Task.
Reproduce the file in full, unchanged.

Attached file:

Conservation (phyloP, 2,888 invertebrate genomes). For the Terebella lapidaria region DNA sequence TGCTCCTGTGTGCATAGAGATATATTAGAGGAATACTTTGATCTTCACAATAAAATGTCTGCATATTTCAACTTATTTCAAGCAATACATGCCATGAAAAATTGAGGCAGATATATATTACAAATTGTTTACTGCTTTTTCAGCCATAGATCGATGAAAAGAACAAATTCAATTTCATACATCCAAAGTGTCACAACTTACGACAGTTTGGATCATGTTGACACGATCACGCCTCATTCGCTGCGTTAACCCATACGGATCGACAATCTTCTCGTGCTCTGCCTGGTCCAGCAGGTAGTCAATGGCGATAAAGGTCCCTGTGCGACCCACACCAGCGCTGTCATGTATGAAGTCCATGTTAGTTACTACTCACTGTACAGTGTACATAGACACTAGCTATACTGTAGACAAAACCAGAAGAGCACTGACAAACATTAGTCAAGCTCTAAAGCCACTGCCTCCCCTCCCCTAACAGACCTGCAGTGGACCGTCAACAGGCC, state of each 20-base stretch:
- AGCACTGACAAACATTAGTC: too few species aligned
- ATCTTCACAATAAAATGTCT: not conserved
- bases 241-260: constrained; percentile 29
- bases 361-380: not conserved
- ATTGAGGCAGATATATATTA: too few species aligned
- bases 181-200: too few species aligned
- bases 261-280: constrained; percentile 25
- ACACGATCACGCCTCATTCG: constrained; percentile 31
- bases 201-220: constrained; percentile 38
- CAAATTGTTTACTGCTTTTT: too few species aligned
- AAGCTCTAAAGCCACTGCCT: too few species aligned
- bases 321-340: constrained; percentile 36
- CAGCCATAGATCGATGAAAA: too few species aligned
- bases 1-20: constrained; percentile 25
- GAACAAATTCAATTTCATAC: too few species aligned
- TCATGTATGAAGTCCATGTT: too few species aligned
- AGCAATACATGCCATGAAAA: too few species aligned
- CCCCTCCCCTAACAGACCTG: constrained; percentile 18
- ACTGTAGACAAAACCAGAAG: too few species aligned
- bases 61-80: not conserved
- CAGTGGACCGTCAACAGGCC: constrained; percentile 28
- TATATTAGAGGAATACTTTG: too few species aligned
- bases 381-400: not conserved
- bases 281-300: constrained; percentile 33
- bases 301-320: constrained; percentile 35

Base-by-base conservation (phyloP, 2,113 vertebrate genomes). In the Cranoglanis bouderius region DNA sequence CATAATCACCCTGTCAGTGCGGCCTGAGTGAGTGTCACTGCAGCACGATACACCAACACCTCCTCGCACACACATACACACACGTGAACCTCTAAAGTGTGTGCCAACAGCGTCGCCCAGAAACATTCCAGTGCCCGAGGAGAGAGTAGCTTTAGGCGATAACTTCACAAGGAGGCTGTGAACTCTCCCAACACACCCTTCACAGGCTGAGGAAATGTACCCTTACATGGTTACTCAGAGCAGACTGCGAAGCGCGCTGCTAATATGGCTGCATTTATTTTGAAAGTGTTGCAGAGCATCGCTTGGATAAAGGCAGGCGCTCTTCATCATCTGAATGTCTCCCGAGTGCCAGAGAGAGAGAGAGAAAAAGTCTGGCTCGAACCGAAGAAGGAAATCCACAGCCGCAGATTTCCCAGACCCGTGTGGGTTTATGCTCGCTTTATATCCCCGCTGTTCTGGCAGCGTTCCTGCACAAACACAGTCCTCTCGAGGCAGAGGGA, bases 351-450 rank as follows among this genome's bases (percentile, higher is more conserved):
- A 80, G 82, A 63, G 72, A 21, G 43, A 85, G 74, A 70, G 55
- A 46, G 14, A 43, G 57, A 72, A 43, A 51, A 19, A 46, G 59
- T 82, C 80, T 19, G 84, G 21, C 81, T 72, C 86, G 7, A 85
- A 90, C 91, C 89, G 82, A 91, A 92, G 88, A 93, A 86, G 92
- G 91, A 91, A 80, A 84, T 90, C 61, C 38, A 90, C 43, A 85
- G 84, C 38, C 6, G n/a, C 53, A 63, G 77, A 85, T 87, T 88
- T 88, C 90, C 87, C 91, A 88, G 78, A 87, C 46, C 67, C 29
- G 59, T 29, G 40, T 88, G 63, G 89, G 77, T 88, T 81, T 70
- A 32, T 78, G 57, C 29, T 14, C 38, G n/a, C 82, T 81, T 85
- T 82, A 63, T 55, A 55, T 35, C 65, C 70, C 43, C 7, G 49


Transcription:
Conservation (phyloP, 2,888 invertebrate genomes). For the Terebella lapidaria region DNA sequence TGCTCCTGTGTGCATAGAGATATATTAGAGGAATACTTTGATCTTCACAATAAAATGTCTGCATATTTCAACTTATTTCAAGCAATACATGCCATGAAAAATTGAGGCAGATATATATTACAAATTGTTTACTGCTTTTTCAGCCATAGATCGATGAAAAGAACAAATTCAATTTCATACATCCAAAGTGTCACAACTTACGACAGTTTGGATCATGTTGACACGATCACGCCTCATTCGCTGCGTTAACCCATACGGATCGACAATCTTCTCGTGCTCTGCCTGGTCCAGCAGGTAGTCAATGGCGATAAAGGTCCCTGTGCGACCCACACCAGCGCTGTCATGTATGAAGTCCATGTTAGTTACTACTCACTGTACAGTGTACATAGACACTAGCTATACTGTAGACAAAACCAGAAGAGCACTGACAAACATTAGTCAAGCTCTAAAGCCACTGCCTCCCCTCCCCTAACAGACCTGCAGTGGACCGTCAACAGGCC, state of each 20-base stretch:
- AGCACTGACAAACATTAGTC: too few species aligned
- ATCTTCACAATAAAATGTCT: not conserved
- bases 241-260: constrained; percentile 29
- bases 361-380: not conserved
- ATTGAGGCAGATATATATTA: too few species aligned
- bases 181-200: too few species aligned
- bases 261-280: constrained; percentile 25
- ACACGATCACGCCTCATTCG: constrained; percentile 31
- bases 201-220: constrained; percentile 38
- CAAATTGTTTACTGCTTTTT: too few species aligned
- AAGCTCTAAAGCCACTGCCT: too few species aligned
- bases 321-340: constrained; percentile 36
- CAGCCATAGATCGATGAAAA: too few species aligned
- bases 1-20: constrained; percentile 25
- GAACAAATTCAATTTCATAC: too few species aligned
- TCATGTATGAAGTCCATGTT: too few species aligned
- AGCAATACATGCCATGAAAA: too few species aligned
- CCCCTCCCCTAACAGACCTG: constrained; percentile 18
- ACTGTAGACAAAACCAGAAG: too few species aligned
- bases 61-80: not conserved
- CAGTGGACCGTCAACAGGCC: constrained; percentile 28
- TATATTAGAGGAATACTTTG: too few species aligned
- bases 381-400: not conserved
- bases 281-300: constrained; percentile 33
- bases 301-320: constrained; percentile 35

Base-by-base conservation (phyloP, 2,113 vertebrate genomes). In the Cranoglanis bouderius region DNA sequence CATAATCACCCTGTCAGTGCGGCCTGAGTGAGTGTCACTGCAGCACGATACACCAACACCTCCTCGCACACACATACACACACGTGAACCTCTAAAGTGTGTGCCAACAGCGTCGCCCAGAAACATTCCAGTGCCCGAGGAGAGAGTAGCTTTAGGCGATAACTTCACAAGGAGGCTGTGAACTCTCCCAACACACCCTTCACAGGCTGAGGAAATGTACCCTTACATGGTTACTCAGAGCAGACTGCGAAGCGCGCTGCTAATATGGCTGCATTTATTTTGAAAGTGTTGCAGAGCATCGCTTGGATAAAGGCAGGCGCTCTTCATCATCTGAATGTCTCCCGAGTGCCAGAGAGAGAGAGAGAAAAAGTCTGGCTCGAACCGAAGAAGGAAATCCACAGCCGCAGATTTCCCAGACCCGTGTGGGTTTATGCTCGCTTTATATCCCCGCTGTTCTGGCAGCGTTCCTGCACAAACACAGTCCTCTCGAGGCAGAGGGA, bases 351-450 rank as follows among this genome's bases (percentile, higher is more conserved):
- A 80, G 82, A 63, G 72, A 21, G 43, A 85, G 74, A 70, G 55
- A 46, G 14, A 43, G 57, A 72, A 43, A 51, A 19, A 46, G 59
- T 82, C 80, T 19, G 84, G 21, C 81, T 72, C 86, G 7, A 85
- A 90, C 91, C 89, G 82, A 91, A 92, G 88, A 93, A 86, G 92
- G 91, A 91, A 80, A 84, T 90, C 61, C 38, A 90, C 43, A 85
- G 84, C 38, C 6, G n/a, C 53, A 63, G 77, A 85, T 87, T 88
- T 88, C 90, C 87, C 91, A 88, G 78, A 87, C 46, C 67, C 29
- G 59, T 29, G 40, T 88, G 63, G 89, G 77, T 88, T 81, T 70
- A 32, T 78, G 57, C 29, T 14, C 38, G n/a, C 82, T 81, T 85
- T 82, A 63, T 55, A 55, T 35, C 65, C 70, C 43, C 7, G 49